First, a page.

XF56 f1.2 released and specs

Started 6 months ago | Discussions thread
a l b e r t
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Re: XF56 f1.2 released and specs
In reply to malcolml1, 6 months ago

malcolml1 wrote:

Ok - in the second question I actually forgot to say that I meant the same number of pixels (though I realize this would result in a lot of dead space on the sensor - it was a hypothetical question).

Now I've thought a bit more, I think there is another source of confusion....I have convinced myself again that, whilst I accept that noise levels would be different, if I took a photo with my Fuji and the 56/1.2 at ISO200 and did the same with my (now sold) 5D mk2 with the 85/1.2 at ISO 200, both in aperture priority mode, they would both select much the same shutter speed (I assumed that both Canon and Fuji agree on definition of ISO).

To you (I think) equivalence also includes achieving equivalent noise levels. Pixels are buckets for collecting photons and converting them into electron-hole pairs (as you said). Obviously a bigger bucked can collect more photons (and generate more electron hole pairs). But then the actual number of electron-hole pairs is not used to form the image - rather the signal is digitized when it is read. If both the APS and FF sensor are 14 bit, then in underlying analog signal is converted into one of 2 ** 14 levels. Further, I assume that the levels (at base ISO or amplification) are spread (non-linearly, I know) between 0 and 'full' (max electron-hole pair capacity for that pixel).

To me, a given exposure would result in of the same output level regardless of sensor format - I think this is because the supposedly common definition of ISO.

The advantage of a larger pixel size is the confidence level you have in the level you measure after conversion. More exactly (I work with statistics...), you would be confident that if you repeated the measurement with 10 different pixels they would report the same level for that actual exposure. For example, a uniform area of blue sky - with bigger pixels, you have much more confidence that adjacent pixels would measure the same level after conversion to digital. You have less confidence with smaller pixels - and in fact this lower confidence manifests itself in adjacent pixels reporting more variation in the level they measure. We see this as noise.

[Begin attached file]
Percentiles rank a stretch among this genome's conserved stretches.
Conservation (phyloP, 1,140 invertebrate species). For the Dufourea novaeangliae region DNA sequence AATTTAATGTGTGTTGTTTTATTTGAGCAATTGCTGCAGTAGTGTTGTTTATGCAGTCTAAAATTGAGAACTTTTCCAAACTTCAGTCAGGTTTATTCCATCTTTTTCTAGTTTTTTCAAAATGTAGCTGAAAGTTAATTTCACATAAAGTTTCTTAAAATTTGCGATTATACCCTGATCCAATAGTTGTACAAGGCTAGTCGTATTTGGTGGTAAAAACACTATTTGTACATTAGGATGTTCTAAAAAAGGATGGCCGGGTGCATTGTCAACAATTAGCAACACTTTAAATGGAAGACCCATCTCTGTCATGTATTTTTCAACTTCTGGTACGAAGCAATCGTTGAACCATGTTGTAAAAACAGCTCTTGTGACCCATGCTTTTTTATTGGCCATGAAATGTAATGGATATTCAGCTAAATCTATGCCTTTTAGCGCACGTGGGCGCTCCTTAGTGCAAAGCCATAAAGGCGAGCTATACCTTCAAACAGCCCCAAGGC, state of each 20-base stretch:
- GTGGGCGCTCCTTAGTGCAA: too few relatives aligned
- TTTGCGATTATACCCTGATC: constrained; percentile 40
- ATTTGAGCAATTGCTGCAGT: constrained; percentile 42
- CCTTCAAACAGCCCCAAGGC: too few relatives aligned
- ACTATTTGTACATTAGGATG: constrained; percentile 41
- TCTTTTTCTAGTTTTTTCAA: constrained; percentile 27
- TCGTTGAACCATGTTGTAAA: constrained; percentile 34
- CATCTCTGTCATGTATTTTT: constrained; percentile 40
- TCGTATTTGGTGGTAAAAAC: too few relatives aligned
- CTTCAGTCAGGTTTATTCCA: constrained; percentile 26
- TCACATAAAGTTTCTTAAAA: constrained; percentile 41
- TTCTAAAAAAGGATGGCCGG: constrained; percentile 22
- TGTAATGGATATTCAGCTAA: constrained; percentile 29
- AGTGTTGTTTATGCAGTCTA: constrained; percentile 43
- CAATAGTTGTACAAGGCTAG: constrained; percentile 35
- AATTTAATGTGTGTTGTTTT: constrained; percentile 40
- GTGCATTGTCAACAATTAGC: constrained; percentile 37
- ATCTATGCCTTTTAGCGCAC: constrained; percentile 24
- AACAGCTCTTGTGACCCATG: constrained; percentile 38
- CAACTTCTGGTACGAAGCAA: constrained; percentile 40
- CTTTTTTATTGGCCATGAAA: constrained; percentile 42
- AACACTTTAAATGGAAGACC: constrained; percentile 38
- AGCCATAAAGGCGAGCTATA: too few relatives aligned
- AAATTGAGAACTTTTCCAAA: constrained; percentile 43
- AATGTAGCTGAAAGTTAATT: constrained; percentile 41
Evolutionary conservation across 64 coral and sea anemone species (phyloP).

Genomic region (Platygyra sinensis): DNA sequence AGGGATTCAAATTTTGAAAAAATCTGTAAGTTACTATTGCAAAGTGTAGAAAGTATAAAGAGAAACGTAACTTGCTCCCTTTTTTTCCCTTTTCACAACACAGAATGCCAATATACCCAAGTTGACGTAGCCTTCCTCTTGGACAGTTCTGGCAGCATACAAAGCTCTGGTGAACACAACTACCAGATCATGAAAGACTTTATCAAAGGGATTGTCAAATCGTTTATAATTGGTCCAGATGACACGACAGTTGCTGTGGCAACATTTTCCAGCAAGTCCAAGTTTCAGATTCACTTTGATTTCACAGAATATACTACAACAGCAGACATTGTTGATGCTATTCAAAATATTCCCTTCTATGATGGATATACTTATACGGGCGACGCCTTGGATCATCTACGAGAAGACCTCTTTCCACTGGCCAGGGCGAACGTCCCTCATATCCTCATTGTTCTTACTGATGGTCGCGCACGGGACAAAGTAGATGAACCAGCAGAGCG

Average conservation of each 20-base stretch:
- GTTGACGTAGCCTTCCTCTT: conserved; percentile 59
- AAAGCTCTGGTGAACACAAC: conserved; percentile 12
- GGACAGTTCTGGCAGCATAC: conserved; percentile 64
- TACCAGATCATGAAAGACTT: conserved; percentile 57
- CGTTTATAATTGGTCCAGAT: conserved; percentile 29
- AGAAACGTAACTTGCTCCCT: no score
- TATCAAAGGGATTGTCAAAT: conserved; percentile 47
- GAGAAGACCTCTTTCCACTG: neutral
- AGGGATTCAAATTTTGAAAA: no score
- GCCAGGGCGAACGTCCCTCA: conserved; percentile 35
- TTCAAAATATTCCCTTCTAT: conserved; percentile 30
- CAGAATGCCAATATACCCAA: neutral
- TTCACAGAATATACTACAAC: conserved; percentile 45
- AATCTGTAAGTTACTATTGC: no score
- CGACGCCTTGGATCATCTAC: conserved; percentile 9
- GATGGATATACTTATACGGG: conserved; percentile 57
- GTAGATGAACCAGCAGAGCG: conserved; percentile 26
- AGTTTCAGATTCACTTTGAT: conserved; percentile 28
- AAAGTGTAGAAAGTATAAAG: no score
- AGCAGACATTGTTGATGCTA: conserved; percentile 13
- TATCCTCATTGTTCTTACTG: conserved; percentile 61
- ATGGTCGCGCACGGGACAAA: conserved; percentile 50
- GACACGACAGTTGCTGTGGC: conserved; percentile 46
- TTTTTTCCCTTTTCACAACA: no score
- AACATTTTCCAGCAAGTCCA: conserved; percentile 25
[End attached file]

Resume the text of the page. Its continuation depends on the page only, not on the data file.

Even simpler example - if the read error (I think this is what it is called) is + or - 10 electron-hole pairs for both APS and FF sized pixels, and the APS pixel has a maximum capacity of 100 vs the FF pixel of 1,000 (making the numbers up for illustration), then the likelihood of the analog signal being converted to exactly the same level in the blue sky example is lower for the APS sensor (+ or - 10 out of a total number of 100 is a much bigger error than + - 10 out of 100).

The comparison of APS-C sensor and FF sensor is a complicated one. It is because the sensor performance from one generation to the next can be very different.

For example, the high ISO performance of the X-Trans CMOS I sensor is on the same level of the FF sensor in 5D2, even though the sensor is 2.25x larger.

Moving along to the sensor in 5D3, high ISO noise is much lower. So when one has to compare, the comparison needs to be made to roughly the same generation sensor.

Then there is the number of pixels on the sensor. If you have a 36MPix sensor such as the one in D800, the pixel size is the same as the pixel size of a 16MPix sensor. It is because 36 / 2.25 = 16. So the number of pixels within an APS-C crop of D800 sensor is the same of that of a X-Trans sensor.

Since pixel size is the same, and the D800 sensor is roughly the same generation as X-Trans I, the quantum efficiency of the two sensors should roughly be the same.

Yet if you examine at the pixel level, you'll see that the noise of a 36MPix D800 sensor is actually noisier than the X-Trans I even at ISO 1600. I believe having two extra green pixels in a 6x6 grid helps lower the luminance noise.

Now if you compare to the next generation 36MPix sensor in A7r, you'll see that the high ISO noise is comparable to the X-Trans CMOS II.

Another reason why full frame sensor appears to have lower noise when viewed on the screen is due to pixel binning. You scaled down a 36MPix sensor to fit in your 3MPix screen. It is going to look better than a 16MPix sensor scaled down to 3MPix, both in terms of noise and details.

So all it boils down to is how large of a print are you going to make. It is not going to make a whole lot of difference even if you print it as 16x20.

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